model one obtains predictions for health and sick leave. Some of these predictions are as
expected. Low costs of absence imply higher sick leave. (Very) high costs of absence imply
poorer health, as workers never really take time to recover from their illness. As costs are
reduced, health improves, but in a non-linear fashion such that health improvements are large
to begin with and then peter out. Interestingly, high costs of absence may also lead to high
levels of sick leave - because workers with poor health "bounce back and forth" between work
and sick leave. Hence, certain parameterizations of the model involve a U-shaped relationship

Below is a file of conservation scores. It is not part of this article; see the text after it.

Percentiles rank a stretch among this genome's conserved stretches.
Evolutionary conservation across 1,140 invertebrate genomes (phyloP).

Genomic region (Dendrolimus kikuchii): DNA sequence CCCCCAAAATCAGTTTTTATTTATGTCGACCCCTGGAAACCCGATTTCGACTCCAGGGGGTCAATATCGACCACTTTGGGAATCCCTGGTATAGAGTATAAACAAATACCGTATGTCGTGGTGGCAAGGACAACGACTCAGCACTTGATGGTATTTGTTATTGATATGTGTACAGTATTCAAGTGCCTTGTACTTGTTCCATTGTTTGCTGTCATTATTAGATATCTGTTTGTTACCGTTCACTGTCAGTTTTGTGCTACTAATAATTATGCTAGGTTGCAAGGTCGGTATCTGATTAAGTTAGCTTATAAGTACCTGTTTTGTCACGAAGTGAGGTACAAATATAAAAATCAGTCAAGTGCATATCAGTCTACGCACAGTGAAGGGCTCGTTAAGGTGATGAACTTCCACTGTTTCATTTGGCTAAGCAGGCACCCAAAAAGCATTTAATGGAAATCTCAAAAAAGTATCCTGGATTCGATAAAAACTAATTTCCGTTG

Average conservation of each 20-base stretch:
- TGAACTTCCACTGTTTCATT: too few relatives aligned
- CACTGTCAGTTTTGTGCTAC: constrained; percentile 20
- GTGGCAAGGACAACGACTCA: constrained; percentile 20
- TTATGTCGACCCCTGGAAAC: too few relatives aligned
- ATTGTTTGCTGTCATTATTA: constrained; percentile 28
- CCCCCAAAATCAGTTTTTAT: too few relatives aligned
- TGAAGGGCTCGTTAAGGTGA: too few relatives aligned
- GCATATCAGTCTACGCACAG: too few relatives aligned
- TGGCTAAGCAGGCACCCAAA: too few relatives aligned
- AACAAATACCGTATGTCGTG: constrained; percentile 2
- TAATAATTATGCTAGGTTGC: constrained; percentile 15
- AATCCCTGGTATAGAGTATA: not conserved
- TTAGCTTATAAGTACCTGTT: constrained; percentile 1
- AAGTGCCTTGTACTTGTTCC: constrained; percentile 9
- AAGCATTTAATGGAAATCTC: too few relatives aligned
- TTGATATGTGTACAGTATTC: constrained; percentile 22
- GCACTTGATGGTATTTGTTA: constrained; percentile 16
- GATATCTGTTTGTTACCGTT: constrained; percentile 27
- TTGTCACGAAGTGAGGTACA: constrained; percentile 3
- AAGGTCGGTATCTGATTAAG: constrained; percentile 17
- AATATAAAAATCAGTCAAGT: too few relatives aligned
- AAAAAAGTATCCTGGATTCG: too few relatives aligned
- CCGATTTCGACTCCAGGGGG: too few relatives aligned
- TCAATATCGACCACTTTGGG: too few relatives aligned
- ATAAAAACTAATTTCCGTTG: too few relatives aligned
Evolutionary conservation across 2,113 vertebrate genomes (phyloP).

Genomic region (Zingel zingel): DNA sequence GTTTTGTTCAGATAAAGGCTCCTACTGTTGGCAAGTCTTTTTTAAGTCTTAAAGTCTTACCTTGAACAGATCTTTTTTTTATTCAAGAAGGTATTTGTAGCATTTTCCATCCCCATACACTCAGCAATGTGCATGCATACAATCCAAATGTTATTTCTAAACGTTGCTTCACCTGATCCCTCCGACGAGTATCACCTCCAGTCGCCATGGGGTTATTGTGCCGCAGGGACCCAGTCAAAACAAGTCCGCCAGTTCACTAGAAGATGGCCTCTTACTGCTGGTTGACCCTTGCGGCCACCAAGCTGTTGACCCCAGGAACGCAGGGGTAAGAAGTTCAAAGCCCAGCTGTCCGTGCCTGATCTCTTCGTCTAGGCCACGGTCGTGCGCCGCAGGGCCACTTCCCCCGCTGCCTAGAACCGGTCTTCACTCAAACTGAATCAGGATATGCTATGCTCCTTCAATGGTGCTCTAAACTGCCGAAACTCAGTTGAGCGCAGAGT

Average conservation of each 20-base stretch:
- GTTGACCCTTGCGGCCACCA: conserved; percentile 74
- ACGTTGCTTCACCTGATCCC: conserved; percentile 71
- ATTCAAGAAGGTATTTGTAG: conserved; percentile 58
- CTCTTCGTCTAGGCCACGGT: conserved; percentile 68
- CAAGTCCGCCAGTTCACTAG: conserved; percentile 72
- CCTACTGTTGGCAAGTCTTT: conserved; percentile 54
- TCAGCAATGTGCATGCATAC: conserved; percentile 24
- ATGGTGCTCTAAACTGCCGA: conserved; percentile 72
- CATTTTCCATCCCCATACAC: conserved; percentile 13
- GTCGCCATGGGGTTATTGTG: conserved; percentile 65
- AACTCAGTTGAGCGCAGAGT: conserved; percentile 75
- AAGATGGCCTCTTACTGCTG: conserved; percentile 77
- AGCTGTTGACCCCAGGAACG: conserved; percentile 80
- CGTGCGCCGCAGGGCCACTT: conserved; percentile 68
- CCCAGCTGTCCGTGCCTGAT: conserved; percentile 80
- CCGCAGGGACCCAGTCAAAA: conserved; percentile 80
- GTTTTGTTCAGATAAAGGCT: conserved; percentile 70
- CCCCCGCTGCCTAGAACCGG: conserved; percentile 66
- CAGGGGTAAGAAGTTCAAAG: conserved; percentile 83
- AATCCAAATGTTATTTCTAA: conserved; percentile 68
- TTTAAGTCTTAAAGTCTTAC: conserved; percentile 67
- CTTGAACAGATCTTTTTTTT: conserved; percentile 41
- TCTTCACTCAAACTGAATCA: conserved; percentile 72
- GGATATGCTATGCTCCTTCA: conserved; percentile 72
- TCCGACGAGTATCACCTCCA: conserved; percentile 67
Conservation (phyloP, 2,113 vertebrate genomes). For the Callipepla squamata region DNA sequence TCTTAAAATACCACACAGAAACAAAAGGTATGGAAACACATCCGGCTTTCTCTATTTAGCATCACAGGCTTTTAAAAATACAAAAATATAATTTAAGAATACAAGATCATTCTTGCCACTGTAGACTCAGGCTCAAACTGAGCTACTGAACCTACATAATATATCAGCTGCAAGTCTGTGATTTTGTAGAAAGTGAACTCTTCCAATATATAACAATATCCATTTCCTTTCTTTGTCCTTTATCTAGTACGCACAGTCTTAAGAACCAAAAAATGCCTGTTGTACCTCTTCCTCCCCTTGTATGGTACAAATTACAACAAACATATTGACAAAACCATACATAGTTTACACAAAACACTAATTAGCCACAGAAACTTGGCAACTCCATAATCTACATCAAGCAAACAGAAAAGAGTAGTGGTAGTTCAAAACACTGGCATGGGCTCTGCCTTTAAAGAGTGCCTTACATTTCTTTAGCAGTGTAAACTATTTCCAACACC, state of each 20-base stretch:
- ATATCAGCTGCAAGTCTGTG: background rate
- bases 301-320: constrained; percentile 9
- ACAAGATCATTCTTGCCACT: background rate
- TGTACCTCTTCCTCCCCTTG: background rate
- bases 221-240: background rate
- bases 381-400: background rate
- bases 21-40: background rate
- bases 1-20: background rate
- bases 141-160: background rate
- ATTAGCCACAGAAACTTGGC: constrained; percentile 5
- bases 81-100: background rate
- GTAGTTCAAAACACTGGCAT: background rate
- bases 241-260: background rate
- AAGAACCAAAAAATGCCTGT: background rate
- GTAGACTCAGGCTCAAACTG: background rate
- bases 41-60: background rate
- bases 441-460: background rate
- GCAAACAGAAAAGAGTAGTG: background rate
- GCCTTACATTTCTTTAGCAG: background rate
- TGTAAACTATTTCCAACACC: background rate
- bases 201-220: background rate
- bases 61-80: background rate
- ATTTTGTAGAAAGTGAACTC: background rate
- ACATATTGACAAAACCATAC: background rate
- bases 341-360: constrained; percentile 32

In the final section, an application of the model is presented. The model is calibrated
and used to investigate the predicted effects on health, sick leave and expected utility from
changes in sick-leave benefits. The results of the model are as follows: Having no sick-leave
benefits is not optimal because the increases in sick leave from more generous sick-leave
benefits are small compared to the gains in health. Nor is full wage replacement during
sickness optimal. By reducing sick-leave benefits somewhat, sick leave falls substantially
while health is kept almost unchanged. Conditional on existing policies regarding job-security
and unemployment benefits, the predicted optimal amount of wage replacement during
Essay 2: How physicians can reduce sick leave – evidence from a natural experiment
On July 1st 2004 Norwegian authorities launched an apparently minor reform,
changing the regulations for physicians’ sick-leave certification while leaving economic